Factors to Consider When Estate Planning for a Loved One with Special Needs
Estate planning for a loved one with special needs can be a complex and daunting process. You need to make sure the plan is flexible enough to account for any unknown circumstances that could arise, but also that it is customized to fit the needs of your loved one.
The following are a few tips to keep in mind as you go through the process:
- Choose the right trustee. If you develop a special needs trust (a highly recommended tool in these types of situations), it’s important to choose the right person to serve as trustee. This person’s role, first and foremost, is to administer trust funds. You might select both a family trustee and a corporate trustee. The corporate trustee can invest and manage the funds, while the family trustee can make the everyday decisions regarding how the funds will be distributed. The latter person should be intimately familiar with your family and your beneficiary’s needs.
- Draft a letter of intent. Although this letter is not considered a legally binding document, it does give you the opportunity to provide a guideline for how your loved one should be cared for in your absence. It should include information about medication, treatment, emergency contacts and any other necessary information to ensure your loved one gets the proper care. Even, better, be sure your intent is fully described in the trust you leave for your loved one.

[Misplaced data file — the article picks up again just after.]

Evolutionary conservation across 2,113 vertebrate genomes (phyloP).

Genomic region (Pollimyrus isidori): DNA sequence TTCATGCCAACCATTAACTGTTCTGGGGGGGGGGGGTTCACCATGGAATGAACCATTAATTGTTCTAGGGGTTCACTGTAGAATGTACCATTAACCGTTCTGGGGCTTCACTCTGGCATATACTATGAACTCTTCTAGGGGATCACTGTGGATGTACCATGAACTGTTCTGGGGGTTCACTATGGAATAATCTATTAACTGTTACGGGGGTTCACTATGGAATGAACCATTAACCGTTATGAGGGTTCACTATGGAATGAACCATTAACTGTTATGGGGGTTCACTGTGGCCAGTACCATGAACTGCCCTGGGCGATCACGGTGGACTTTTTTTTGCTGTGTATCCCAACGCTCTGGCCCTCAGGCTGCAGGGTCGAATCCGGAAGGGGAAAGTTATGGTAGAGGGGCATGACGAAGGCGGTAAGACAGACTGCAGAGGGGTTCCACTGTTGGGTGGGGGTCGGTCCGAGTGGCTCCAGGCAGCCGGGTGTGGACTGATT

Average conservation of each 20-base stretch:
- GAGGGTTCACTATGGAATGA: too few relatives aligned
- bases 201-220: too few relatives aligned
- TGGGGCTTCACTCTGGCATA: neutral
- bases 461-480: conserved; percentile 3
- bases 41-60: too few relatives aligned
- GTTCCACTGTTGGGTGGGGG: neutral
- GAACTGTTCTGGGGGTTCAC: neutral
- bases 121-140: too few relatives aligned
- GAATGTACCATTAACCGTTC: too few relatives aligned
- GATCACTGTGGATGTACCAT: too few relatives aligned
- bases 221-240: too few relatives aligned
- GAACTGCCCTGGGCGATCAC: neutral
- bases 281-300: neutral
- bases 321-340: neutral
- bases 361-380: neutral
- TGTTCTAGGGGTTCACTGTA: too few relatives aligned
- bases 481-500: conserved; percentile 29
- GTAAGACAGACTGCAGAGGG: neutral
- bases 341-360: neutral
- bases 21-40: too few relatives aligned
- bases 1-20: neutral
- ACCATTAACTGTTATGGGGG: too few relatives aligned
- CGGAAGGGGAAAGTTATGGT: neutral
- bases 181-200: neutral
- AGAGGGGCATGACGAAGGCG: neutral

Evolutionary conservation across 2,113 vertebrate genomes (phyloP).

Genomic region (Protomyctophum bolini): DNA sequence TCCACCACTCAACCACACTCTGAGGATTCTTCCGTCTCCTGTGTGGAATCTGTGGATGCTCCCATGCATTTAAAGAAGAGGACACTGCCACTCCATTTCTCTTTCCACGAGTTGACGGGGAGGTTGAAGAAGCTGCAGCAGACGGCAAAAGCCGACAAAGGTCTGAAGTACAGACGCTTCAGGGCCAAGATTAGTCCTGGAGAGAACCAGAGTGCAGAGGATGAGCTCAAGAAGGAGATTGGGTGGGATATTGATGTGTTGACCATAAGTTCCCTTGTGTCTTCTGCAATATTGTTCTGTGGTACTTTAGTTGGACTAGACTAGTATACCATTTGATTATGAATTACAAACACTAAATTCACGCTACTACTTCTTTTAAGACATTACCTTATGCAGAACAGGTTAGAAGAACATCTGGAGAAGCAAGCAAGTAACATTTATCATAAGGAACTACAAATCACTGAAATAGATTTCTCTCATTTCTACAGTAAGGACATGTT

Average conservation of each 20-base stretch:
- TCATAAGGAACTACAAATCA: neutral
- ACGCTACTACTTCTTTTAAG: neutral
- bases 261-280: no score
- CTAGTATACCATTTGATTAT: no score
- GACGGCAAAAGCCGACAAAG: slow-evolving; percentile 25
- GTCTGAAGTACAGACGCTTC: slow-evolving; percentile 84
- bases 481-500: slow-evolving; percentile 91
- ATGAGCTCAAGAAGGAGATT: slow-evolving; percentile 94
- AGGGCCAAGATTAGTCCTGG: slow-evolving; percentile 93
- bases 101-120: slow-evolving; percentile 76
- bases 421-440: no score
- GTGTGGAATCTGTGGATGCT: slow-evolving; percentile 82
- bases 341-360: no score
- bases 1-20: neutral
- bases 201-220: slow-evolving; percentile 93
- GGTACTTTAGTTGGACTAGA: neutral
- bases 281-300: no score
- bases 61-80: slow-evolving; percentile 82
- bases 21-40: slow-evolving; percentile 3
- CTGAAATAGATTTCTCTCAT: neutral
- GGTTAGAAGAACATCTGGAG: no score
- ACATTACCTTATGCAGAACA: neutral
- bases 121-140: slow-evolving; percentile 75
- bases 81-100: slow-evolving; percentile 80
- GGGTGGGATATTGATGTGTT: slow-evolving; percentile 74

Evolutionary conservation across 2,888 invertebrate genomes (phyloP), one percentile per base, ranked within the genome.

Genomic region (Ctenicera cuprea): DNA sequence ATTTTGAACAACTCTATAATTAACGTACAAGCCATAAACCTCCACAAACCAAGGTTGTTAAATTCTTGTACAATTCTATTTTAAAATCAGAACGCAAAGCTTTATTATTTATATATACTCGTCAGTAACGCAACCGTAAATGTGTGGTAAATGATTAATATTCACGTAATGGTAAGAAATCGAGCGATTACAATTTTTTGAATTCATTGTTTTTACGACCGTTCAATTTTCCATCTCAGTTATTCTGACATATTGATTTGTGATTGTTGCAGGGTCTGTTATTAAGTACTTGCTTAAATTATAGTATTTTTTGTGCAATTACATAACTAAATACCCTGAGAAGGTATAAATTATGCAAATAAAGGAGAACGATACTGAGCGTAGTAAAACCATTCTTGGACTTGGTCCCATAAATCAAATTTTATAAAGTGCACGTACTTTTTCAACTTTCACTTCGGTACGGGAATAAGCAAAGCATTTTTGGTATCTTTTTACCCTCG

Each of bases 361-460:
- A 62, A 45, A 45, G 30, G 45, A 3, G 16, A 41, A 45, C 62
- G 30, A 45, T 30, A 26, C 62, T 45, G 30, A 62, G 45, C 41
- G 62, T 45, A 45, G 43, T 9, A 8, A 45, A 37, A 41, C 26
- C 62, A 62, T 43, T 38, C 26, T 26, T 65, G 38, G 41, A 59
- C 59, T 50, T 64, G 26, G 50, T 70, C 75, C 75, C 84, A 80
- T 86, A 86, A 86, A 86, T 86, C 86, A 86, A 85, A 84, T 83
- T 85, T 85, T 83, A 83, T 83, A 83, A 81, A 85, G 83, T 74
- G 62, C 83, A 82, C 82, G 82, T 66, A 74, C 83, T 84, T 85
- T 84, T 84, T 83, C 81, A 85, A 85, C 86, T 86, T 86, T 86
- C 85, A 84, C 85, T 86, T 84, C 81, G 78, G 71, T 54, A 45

- Take care of retirement accounts and insurance policies. You should name the special needs trust as the beneficiary of these accounts and policies to ensure everything goes smoothly with benefit distribution. However, great care is needed when naming a trust as a beneficiary of a retirement plan to avoid triggering early taxation of the plan.
- Guardianship and advance directives. If your loved one with special needs is a legal adult, he or she may prepare advance directives for assistance in medical decisions. If the individual were incapable of understanding these types of documents, a guardianship would be an appropriate measure to take.
For further legal guidance on setting up special needs trusts, contact the experienced Tampa estate planning lawyers at BaumannKangas Estate Law.